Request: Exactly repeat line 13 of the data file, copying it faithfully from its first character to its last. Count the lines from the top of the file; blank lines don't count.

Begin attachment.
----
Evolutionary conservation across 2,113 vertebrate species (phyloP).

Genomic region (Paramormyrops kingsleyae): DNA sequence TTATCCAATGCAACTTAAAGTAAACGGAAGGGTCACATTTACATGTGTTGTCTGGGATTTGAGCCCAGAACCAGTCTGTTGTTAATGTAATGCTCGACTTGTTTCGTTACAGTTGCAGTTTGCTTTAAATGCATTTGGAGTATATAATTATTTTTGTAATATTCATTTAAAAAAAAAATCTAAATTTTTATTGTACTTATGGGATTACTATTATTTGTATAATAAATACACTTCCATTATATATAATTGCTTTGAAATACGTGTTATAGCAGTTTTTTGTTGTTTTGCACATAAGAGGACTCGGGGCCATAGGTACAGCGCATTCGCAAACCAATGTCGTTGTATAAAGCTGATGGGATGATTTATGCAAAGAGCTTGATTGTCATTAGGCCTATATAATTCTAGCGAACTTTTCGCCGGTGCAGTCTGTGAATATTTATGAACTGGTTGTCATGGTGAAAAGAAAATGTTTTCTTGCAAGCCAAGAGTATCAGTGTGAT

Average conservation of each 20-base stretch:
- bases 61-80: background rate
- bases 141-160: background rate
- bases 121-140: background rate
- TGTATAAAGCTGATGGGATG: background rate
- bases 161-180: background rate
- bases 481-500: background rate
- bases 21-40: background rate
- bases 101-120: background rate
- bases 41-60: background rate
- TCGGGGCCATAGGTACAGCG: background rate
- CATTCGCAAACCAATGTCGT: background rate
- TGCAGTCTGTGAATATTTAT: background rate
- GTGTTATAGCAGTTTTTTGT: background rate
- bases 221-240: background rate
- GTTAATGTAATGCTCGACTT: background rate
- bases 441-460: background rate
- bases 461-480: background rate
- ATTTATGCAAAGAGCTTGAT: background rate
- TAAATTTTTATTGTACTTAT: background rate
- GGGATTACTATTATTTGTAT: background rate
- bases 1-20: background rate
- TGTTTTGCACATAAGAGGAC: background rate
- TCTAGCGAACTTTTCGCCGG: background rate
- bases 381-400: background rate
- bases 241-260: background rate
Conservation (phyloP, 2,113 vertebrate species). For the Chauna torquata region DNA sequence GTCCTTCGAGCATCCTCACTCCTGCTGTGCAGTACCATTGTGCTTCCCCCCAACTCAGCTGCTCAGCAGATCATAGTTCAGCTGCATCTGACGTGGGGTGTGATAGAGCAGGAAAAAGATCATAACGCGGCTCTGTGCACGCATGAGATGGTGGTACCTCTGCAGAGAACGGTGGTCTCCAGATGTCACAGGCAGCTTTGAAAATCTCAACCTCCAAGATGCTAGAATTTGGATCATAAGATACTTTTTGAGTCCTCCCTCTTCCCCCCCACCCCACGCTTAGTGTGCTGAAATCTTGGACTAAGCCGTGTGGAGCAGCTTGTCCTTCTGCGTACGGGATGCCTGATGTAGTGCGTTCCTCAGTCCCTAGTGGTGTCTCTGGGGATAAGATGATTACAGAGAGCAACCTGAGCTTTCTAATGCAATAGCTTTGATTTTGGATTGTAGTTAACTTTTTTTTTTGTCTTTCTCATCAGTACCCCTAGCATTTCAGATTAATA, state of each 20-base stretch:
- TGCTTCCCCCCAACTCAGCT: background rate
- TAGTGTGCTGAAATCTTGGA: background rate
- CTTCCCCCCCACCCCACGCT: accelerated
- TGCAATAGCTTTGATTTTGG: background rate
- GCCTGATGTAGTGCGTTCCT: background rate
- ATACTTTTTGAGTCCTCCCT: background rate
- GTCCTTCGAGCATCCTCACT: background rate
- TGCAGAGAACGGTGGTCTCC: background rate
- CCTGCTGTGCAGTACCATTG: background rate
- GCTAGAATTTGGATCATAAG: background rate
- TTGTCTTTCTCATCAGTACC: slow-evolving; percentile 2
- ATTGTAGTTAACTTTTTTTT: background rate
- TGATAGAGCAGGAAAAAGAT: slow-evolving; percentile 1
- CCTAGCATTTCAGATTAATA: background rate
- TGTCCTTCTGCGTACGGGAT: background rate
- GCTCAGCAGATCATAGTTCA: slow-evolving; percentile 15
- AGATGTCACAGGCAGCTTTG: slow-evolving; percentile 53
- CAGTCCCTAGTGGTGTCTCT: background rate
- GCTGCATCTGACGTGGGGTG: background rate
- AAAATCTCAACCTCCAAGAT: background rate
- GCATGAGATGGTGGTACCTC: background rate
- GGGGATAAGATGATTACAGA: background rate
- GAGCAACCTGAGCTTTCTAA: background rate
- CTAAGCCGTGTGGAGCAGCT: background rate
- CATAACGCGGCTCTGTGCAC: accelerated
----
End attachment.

- TCGGGGCCATAGGTACAGCG: background rate